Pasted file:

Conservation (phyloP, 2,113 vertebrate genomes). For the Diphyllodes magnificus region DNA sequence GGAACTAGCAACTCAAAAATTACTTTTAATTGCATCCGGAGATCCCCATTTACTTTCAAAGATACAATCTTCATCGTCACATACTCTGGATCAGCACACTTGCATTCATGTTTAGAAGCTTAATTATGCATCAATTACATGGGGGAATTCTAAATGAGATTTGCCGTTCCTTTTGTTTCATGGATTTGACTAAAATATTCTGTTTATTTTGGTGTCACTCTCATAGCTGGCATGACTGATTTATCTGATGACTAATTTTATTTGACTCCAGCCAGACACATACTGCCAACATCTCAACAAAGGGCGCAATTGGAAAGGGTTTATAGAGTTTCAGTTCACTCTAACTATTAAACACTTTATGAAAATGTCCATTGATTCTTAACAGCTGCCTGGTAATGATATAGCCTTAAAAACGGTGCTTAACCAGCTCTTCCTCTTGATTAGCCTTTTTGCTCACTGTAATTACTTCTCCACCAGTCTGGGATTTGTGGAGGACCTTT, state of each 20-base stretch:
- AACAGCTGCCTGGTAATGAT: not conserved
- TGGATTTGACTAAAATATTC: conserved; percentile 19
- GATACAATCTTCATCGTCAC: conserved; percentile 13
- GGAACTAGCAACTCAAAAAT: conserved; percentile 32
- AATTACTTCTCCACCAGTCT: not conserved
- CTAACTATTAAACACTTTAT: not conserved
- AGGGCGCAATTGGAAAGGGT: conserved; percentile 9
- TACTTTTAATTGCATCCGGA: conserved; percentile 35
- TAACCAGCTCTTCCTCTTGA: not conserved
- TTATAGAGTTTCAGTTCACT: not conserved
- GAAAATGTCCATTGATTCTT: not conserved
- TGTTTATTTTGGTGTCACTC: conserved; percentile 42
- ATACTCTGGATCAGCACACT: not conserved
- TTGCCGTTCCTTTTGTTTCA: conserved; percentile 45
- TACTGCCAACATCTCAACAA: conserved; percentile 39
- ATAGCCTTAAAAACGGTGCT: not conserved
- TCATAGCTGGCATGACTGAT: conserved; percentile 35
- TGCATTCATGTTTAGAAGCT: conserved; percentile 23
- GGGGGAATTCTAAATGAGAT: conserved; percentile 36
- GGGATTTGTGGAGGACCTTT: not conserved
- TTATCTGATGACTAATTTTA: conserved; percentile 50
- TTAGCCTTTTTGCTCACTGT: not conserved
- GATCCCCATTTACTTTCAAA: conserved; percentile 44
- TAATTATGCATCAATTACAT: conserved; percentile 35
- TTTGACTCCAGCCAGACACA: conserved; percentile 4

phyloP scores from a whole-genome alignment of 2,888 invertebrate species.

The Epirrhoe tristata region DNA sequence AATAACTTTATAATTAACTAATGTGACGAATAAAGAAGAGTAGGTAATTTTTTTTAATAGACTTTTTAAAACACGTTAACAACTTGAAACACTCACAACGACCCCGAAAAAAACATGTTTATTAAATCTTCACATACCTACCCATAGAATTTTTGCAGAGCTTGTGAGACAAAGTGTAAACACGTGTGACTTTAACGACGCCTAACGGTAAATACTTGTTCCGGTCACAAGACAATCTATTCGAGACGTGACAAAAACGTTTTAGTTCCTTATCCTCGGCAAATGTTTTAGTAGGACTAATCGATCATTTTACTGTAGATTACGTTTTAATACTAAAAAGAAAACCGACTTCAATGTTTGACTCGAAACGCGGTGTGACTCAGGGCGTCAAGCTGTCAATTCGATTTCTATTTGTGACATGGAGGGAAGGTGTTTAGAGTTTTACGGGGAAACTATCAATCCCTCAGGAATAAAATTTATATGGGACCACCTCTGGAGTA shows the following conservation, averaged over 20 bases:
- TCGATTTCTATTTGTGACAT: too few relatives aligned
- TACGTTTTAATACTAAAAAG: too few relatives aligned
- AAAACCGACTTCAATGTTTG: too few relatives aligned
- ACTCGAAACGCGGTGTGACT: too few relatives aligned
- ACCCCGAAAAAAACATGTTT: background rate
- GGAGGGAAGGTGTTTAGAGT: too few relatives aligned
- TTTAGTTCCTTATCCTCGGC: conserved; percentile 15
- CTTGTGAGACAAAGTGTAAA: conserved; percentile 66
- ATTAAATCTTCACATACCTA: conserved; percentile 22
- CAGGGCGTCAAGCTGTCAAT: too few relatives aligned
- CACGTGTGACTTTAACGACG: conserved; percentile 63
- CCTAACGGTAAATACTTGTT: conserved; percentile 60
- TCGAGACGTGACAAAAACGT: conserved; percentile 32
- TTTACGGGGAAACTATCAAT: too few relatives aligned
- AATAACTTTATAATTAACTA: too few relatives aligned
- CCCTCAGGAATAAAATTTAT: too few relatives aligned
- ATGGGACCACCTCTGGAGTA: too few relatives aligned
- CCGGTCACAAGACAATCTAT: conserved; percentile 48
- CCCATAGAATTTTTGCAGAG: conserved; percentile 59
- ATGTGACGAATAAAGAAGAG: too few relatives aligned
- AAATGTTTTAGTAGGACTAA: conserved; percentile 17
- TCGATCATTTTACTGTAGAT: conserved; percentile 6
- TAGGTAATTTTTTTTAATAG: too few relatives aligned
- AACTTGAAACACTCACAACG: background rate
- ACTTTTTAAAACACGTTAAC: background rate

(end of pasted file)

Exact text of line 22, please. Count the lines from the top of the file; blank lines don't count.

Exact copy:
- TTATCTGATGACTAATTTTA: conserved; percentile 50